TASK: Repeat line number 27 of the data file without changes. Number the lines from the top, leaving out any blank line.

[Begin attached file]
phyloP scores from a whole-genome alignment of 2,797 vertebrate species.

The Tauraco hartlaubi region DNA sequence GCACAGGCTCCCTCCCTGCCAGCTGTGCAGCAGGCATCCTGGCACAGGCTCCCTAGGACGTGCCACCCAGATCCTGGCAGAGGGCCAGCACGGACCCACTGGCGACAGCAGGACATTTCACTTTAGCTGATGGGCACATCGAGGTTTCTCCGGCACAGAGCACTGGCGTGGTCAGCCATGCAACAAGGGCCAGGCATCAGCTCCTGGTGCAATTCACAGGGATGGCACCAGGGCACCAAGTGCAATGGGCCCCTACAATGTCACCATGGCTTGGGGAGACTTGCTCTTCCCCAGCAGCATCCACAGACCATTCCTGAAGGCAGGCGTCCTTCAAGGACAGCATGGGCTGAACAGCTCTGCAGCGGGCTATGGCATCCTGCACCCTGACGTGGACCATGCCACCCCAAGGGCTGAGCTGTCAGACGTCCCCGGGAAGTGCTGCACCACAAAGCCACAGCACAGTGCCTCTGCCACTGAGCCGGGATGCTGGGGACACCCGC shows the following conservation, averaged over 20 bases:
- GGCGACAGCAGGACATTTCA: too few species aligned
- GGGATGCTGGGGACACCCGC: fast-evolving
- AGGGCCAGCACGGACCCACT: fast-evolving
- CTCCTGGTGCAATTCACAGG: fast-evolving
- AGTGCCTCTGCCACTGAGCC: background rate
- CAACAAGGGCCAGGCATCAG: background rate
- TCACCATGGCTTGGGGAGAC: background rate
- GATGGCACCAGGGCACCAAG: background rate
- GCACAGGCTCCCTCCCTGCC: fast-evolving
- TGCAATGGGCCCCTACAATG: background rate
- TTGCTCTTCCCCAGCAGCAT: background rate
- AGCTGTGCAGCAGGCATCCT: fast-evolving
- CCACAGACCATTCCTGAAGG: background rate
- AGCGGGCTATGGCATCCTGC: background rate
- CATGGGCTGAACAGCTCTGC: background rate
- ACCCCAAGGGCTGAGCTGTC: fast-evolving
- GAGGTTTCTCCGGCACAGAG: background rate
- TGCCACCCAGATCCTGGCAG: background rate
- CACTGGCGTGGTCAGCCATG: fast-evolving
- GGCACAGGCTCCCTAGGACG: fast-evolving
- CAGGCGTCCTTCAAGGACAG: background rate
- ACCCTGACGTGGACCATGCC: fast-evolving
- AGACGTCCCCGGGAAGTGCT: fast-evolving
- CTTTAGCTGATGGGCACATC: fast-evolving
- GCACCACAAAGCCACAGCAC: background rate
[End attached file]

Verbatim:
- GCACCACAAAGCCACAGCAC: background rate